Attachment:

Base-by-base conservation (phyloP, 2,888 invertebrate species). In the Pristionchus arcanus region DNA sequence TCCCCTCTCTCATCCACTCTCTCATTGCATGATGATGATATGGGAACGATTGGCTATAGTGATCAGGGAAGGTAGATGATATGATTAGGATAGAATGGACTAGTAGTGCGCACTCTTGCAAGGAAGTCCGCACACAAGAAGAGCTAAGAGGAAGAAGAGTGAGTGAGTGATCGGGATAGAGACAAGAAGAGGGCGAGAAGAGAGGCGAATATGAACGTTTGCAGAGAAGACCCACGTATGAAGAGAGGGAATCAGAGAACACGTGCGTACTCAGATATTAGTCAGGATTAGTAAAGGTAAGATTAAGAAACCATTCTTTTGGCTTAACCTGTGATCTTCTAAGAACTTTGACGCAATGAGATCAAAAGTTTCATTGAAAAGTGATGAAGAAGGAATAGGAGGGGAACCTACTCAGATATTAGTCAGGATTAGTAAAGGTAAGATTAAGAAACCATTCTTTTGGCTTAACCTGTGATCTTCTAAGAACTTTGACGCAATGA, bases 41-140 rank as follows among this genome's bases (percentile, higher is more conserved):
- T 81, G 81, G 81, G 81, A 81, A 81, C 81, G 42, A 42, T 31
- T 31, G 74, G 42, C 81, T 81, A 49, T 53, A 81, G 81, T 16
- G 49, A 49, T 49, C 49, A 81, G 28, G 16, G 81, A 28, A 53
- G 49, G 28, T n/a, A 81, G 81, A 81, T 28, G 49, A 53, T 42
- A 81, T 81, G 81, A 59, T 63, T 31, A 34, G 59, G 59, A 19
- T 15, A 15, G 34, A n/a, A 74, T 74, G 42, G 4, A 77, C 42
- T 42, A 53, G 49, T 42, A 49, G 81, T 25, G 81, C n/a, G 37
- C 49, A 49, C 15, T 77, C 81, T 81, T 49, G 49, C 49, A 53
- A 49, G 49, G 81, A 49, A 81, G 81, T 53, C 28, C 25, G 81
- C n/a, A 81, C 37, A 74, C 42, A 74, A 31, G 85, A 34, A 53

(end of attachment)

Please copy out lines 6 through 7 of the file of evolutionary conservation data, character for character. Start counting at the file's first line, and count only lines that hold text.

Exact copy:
- A 81, T 81, G 81, A 59, T 63, T 31, A 34, G 59, G 59, A 19
- T 15, A 15, G 34, A n/a, A 74, T 74, G 42, G 4, A 77, C 42